Hundreds of people were evacuated from their homes as Lewes was devastated by some of the worst flooding in decades. The River Ouse burst its banks following three days of exceptionally heavy rain.
Huge areas of the town were submerged as torrents of water gushed down the High Street. The train station was closed as the water reached platform level.
The rain continued to fall and the water rose dramatically. The main flooding began at 1pm and peaked at 9.30pm. Schools closed early and parts of the town were shut off as police closed bridges.
RNLI crews were swift to react rescuing people from their water-logged homes, often with their pets in tow. In total 613 houses and 207 businesses were flooded.
The town was cut in half for three days. Over 140 people spent the night at two rest centres.
River levels began to fall noticeably on the morning of October 13th and some residents were able to return to their homes. The devastation was massive - the total cost of the flooding was given as £88 million.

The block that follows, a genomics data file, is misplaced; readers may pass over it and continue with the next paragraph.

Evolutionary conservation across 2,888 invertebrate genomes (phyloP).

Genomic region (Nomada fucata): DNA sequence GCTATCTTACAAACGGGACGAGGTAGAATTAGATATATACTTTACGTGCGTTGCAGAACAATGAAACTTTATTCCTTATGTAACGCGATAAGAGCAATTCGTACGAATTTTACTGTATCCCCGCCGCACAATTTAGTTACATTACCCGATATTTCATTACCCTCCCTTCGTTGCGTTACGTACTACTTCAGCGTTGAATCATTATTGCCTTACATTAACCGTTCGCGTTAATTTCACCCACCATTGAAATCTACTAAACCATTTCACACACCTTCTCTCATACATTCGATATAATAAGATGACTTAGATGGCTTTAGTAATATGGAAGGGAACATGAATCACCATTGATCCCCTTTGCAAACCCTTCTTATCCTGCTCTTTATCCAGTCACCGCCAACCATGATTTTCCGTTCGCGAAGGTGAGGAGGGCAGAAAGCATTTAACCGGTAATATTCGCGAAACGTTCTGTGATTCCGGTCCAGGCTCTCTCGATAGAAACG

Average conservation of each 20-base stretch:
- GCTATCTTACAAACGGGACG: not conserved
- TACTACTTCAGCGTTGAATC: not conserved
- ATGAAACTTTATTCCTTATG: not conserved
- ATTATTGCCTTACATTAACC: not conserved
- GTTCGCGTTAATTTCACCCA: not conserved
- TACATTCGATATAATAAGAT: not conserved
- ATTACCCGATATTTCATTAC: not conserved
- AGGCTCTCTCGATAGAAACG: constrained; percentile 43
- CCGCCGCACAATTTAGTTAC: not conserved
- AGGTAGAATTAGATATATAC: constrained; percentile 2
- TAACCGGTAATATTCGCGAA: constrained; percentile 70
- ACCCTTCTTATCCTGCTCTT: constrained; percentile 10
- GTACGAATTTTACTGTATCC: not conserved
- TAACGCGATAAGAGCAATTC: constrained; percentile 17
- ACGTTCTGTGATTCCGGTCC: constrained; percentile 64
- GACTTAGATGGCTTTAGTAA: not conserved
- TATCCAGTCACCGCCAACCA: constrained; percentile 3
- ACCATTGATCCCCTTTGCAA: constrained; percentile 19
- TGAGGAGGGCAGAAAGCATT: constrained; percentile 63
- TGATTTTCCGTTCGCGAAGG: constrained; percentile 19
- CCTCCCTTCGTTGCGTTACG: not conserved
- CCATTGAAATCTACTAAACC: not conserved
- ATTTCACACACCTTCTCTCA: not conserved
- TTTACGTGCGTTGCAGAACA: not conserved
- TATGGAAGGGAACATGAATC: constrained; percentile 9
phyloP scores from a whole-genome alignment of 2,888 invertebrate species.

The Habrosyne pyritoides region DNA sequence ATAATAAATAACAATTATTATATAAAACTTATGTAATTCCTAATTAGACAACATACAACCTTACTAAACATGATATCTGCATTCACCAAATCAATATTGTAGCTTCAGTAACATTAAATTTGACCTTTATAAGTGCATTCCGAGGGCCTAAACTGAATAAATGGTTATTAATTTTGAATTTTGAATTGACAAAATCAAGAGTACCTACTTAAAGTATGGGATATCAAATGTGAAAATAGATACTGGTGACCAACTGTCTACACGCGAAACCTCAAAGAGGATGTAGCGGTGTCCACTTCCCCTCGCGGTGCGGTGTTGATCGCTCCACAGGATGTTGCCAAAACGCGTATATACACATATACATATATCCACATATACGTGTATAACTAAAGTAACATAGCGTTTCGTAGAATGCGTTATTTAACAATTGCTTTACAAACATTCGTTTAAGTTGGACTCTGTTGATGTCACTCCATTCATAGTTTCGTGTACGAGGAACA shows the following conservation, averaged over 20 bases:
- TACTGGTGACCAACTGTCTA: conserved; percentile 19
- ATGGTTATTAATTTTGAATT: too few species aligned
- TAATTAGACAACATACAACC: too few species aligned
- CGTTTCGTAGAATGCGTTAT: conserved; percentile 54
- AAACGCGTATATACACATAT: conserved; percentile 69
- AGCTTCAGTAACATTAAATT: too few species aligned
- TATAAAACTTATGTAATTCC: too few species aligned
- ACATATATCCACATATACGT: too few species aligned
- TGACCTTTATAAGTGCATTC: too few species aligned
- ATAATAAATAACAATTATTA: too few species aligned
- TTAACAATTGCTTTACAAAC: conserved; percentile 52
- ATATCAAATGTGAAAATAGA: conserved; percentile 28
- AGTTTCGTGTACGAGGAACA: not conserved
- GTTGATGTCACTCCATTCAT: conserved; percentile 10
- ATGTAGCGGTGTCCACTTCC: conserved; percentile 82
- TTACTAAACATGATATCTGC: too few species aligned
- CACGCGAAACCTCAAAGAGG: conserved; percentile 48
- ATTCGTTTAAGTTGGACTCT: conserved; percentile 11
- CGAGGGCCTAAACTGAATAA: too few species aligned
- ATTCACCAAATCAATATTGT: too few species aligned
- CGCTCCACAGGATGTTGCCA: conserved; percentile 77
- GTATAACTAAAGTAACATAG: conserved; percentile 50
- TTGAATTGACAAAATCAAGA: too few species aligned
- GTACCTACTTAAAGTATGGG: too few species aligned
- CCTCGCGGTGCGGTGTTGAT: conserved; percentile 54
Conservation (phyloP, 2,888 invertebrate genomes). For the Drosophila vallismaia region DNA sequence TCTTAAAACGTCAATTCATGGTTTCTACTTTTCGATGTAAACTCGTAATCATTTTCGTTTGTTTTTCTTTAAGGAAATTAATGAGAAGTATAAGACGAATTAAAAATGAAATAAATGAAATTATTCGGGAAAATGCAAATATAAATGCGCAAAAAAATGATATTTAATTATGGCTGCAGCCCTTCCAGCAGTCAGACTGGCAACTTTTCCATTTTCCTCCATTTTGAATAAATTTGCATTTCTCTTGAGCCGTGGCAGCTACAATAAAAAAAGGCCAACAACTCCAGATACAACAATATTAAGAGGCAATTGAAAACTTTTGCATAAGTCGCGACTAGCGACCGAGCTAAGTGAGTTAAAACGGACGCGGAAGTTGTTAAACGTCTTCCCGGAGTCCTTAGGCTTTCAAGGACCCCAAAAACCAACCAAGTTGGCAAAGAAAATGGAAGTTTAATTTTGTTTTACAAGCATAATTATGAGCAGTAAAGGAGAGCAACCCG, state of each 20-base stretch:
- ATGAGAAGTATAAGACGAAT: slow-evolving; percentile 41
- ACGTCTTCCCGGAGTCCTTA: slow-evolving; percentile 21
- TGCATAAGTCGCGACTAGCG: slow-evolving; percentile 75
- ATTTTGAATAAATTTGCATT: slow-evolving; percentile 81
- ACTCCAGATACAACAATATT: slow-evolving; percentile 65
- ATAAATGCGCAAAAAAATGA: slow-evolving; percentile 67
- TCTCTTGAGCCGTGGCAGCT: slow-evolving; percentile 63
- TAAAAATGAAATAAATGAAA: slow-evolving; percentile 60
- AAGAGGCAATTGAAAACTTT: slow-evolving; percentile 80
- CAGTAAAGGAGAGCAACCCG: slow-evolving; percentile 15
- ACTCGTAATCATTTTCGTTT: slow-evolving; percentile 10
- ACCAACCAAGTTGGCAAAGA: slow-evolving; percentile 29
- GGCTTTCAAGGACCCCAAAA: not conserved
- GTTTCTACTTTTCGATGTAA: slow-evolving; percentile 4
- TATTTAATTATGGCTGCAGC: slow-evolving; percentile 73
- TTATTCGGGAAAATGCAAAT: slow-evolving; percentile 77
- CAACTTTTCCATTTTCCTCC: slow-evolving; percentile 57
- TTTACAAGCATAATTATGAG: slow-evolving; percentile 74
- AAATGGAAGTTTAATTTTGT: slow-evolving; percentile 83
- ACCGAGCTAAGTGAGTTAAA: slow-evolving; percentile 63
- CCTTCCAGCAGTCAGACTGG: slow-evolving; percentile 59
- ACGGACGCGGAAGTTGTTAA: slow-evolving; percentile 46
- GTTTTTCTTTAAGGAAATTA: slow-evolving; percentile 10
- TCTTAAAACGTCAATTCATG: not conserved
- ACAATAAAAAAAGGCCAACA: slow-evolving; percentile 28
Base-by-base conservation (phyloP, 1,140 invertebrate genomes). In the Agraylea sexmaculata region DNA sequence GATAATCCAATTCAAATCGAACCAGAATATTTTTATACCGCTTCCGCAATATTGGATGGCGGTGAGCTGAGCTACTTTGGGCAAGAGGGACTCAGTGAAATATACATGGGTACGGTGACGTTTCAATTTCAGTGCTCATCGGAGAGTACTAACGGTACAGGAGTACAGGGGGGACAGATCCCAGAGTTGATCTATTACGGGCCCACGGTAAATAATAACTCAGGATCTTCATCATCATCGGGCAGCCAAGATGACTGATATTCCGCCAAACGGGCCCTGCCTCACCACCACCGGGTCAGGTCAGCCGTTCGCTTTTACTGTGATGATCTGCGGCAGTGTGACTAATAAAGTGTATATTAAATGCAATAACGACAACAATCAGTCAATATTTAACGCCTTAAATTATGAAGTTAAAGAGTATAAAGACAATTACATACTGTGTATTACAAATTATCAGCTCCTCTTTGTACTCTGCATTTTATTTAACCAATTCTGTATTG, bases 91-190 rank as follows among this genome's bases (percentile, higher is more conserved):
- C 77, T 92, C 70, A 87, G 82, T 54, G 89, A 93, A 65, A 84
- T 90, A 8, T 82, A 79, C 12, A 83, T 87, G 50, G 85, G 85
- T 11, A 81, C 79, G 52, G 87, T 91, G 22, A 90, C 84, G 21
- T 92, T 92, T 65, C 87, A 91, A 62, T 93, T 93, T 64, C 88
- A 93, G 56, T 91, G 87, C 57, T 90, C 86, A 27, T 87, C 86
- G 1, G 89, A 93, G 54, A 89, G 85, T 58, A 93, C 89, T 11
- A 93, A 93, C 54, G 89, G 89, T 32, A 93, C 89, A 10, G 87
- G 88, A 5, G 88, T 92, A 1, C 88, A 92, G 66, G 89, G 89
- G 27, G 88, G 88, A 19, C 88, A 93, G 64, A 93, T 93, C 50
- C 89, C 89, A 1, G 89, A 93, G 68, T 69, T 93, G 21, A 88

Famously, barrels of beer from Harveys brewery floated down the River Ouse.
Harveys was out of production for nine days, but it took the company two years to recover completely. An ale was produced to mark the floods and christened Ouse Booze. The profits went to the flood appeal.
As well as destroying homes and businesses, 503 cars were written off by the flood waters.
As part of the recovery effort a helpline was set up for two hours a day. It received 190 calls from people distressed by the impact the flooding had on their lives.
The RNLI has now set up a dedicated flood rescue team designed to respond to emergencies like the Lewes floods and more recently, those in Cumbria. Millions has been spent on flood defences, the most recent were completed in March 2010 in the Cliffe area.
What are these?